ED Accreditation Update

Spell it out: Avoid easily misread abbreviations

Be clear and consistent in charts, written orders

It was a tragic story that received national media attention: A 9-month-old died of a morphine overdose administered in a hospital, and the error was traced back to an unseen decimal point in a physician’s order. A prescription for 0.5 mg IV morphine was written ".5 mg," with no zero preceding the decimal point, and was transcribed by a unit secretary as 5 mg, a 10-fold overdose.

This case is a worst-case example of what can happen when abbreviations are not standardized, according to the Joint Commission on Accredit-ation of Healthcare Organizations. In its National Patient Safety Goals, the Joint Commission specifically calls upon accredited organizations to standardize the abbreviations, acronyms, and symbols used throughout the organization and to include in its policies a list of such shorthand symbols that should not be used.

Tift Regional Medical Center in Tifton, GA, put just such a "do-not-use" list in place about eight months ago. The list slowly is showing signs of making a difference, according to April Dukes, RN, head nurse for Tift Regional’s ED.

"When we adopted the list, we posted it, laminated it, made it really colorful," she reports. "We put it in everyone’s hands. We posted it at every nurses’ station in the hospital. We stressed how important it is."

Eliminating misleading or easily misinterpreted abbreviations and dosing instructions is important in terms of patient safety, but also is an important point in a Joint Commission survey. The Joint Commission’s objective for an accredited organization is 100% compliance in clinical documentation, which includes a list of unacceptable acronyms and abbreviations. Through 2004, surveyors will give a finding of compliance if they find fewer than 10% of surveyed charts to include prohibited abbreviations or symbols. An organization must, however, have a plan in place to reach 100% compliance by the end of 2004.

While the Joint Commission presently doesn’t require a set minimum of items to be on the do-not-use list, a list that hospitals frequently look to when drafting their own lists of prohibited abbreviations and shorthand symbols is the one created by the Huntington Valley, PA-based Institute for Safe Medication Practices. (See table.) Also, the Joint Commission is drafting a minimum requirement list, and it is expected to be in place by early 2004.

Some hospitals, such as the University of Kentucky Hospital in Louisville, have standing orders that prescriptions that include certain abbreviations or dose expressions will not be accepted by the hospital pharmacy and must be rewritten before they are executed. Verbal clarification of the abbreviation or dosage is not acceptable.

Richard Croteau, MD, executive director for strategic initiatives for the Joint Commission, says misinterpretation of written orders, or misuse of acronyms and abbreviations, "are particularly dangerous and have resulted in actual patient harm."

According to Dukes, physicians and nurse practitioners slowly are getting used to Tift Regional’s prohibitions on certain shorthand.

"I think they perceive it as time-consuming," Dukes explains. "But the price of a medical error makes it very much worth the time."

Sources

For more information on safe use of abbreviations and acronyms, contact:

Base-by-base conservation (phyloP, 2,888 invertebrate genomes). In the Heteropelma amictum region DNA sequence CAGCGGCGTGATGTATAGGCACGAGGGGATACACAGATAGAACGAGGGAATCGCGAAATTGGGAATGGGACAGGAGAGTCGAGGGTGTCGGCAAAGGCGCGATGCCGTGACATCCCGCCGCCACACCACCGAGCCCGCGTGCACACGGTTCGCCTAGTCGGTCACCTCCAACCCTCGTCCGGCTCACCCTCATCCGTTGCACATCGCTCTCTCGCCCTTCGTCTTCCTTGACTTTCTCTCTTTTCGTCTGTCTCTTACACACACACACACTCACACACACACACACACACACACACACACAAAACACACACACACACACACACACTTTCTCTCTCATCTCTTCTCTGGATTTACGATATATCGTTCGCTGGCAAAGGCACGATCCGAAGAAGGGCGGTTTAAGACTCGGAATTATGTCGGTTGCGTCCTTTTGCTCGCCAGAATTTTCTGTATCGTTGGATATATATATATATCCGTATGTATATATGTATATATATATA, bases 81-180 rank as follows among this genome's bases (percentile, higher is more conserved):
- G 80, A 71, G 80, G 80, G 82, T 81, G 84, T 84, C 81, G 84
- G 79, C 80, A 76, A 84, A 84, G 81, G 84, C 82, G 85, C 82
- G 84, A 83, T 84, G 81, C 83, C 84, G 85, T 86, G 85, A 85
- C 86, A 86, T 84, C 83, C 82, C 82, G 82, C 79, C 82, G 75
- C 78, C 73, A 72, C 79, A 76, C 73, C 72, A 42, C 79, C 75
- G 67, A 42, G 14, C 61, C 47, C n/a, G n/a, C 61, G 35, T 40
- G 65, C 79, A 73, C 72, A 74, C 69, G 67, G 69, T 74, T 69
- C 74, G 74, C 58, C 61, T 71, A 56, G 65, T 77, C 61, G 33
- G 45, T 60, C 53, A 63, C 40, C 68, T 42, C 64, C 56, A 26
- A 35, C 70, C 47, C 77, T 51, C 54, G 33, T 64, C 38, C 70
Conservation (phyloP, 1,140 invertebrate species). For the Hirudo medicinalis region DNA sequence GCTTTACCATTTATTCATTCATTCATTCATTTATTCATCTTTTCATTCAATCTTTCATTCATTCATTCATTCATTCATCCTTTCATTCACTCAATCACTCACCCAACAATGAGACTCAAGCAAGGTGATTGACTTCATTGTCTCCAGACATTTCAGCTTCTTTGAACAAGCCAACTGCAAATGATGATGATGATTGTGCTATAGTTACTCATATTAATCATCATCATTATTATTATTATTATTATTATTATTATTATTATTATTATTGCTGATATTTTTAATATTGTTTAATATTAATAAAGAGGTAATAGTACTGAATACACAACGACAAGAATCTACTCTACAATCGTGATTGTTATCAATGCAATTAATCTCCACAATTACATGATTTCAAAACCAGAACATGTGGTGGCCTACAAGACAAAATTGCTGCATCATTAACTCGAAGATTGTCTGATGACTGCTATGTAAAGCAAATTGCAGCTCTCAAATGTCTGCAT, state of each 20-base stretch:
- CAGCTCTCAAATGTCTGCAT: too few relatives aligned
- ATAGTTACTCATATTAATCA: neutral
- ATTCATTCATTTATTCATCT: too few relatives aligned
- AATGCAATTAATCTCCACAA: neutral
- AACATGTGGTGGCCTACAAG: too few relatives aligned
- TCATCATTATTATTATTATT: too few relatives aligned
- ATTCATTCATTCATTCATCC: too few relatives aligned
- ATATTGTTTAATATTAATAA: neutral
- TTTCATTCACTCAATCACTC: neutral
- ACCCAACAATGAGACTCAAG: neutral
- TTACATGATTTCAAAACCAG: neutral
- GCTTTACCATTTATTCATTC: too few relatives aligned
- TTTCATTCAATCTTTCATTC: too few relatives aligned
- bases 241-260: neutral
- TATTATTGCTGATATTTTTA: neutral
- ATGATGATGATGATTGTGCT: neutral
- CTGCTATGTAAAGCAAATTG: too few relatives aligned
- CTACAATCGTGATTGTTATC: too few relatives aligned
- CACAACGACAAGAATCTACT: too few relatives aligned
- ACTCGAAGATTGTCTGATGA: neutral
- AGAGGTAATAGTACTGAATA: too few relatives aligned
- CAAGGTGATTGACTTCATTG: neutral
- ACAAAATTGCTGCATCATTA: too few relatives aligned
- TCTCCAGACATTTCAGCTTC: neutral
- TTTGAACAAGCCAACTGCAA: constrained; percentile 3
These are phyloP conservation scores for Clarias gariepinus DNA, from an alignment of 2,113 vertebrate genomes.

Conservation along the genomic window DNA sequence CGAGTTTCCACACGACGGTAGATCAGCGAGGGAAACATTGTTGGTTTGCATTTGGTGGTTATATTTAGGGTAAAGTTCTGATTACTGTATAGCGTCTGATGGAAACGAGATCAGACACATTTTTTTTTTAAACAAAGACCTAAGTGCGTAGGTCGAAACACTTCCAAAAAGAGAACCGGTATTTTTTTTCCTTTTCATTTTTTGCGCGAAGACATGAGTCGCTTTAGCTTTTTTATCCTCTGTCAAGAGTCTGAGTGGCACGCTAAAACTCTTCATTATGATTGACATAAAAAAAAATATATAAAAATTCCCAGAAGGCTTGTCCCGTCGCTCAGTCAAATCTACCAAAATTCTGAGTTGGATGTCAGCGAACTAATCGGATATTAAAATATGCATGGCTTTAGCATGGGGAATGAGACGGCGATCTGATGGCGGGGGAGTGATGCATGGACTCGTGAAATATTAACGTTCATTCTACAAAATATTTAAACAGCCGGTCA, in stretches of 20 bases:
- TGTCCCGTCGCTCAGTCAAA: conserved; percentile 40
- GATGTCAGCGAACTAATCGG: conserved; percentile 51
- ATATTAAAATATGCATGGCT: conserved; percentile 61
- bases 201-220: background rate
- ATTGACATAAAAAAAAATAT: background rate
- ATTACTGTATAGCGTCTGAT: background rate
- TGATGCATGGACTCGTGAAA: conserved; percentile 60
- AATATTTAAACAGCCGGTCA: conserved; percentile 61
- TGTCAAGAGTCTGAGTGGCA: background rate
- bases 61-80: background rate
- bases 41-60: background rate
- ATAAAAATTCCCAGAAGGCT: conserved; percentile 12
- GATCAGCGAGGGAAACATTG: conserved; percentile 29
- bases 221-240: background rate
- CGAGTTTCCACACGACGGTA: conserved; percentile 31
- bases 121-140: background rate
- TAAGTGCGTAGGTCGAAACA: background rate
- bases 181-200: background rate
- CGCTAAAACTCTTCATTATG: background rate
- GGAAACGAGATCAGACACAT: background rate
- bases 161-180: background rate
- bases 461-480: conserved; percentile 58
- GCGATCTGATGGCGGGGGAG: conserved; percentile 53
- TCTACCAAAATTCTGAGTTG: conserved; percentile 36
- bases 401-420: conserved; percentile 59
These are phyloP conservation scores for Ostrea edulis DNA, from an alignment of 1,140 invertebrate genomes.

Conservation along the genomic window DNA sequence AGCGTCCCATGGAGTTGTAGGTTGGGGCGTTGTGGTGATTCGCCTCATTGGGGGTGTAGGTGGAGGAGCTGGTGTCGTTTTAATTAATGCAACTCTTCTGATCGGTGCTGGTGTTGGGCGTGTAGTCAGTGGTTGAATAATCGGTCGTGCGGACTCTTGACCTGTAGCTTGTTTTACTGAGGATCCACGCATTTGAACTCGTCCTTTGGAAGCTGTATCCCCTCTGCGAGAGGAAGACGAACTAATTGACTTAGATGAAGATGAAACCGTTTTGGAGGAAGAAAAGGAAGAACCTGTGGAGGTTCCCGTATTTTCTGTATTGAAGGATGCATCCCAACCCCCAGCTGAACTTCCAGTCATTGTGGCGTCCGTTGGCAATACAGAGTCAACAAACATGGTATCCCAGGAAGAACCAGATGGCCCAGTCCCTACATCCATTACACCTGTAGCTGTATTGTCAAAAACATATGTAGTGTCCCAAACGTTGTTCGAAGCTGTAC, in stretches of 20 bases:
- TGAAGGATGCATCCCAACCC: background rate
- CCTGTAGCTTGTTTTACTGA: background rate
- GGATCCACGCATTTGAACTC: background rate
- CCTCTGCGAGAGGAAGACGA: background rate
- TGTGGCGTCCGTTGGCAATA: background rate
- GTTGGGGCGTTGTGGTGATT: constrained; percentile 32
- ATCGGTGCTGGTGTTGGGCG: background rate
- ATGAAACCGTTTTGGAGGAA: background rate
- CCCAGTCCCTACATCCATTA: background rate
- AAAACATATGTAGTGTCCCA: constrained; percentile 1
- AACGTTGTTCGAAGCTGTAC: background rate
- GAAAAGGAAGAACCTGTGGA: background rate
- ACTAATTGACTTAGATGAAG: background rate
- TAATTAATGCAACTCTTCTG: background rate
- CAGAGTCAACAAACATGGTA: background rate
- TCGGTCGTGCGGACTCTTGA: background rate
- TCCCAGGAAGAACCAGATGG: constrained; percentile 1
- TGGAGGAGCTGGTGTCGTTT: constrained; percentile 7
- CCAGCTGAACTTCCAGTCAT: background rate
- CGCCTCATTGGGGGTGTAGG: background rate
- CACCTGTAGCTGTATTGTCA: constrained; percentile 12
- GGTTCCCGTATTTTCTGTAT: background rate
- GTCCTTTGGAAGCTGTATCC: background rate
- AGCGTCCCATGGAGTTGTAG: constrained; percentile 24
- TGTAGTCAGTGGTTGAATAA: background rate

• Richard J. Croteau, MD, Executive Director for Strategic Initiatives, Joint Commission on Accreditation of Healthcare Organizations. One Renaissance Blvd., Oakbrook Terrace, IL 60181. Telephone: (401) 295-7147. Fax: (401) 294-8403. E-mail: rcroteau@jcaho.org.
  • April Dukes, RN, Emergency Department, Tift Regional Medical Center, 901 E. 18th St., Tifton, GA 31974. Telephone: (229) 382-7120. E-mail: adukes@tiftregional.com.
  • The Institute for Safe Medication Practices has numerous archived articles and tables on abbreviations, acronyms, symbols, and "sound-alike" medications. Web: www.ismp.org.

Accreditation Q & A

Q: "Are there substantial changes to the performance standard dealing with information privacy and confidentiality (Standard IM 2.10) that my ED should be aware of? What are some common practices that should be avoided?"

A: There are not substantial changes in the standards dealing with information privacy and confidentiality if your facility is already complying with the Health Insurance Portability and Accountability Act (HIPAA) rules previously required, says Paula Swain, RN, MSN, CPHQ, director of clinical and regulatory review for Presbyterian Health Care in Charlotte, NC.

"Issues such as name of patient exposed, listing of patients in triage in a common place, calling and leaving lab or X-ray findings on an answering machine, and cold calling patient phones and discussing follow-up issues with anyone who answers are obvious no-nos," she says.

The Joint Commission created this version of the standards to comply with the intent of the HIPAA regulations, Swain says.

"There likely will be a few questions for the staff to be able to demonstrate that they are in the thick of privacy and confidentiality protection," she explains. "An answer like, We participate in trash can audits,’ would be a sign to the surveyor that they are aware of what needs protection and a monitoring method to ensure the practice is carried out correctly."

An example of items to look for in a trash can audit would be anything with a patient’s name on it, Swain says, including reports, notes, or computer printouts.

(Editor’s note: Submit questions or suggestions for this section to Joy Daughtery Dickinson, Senior Managing Editor. E-mail: joy.dickinson@ahcpub.com.)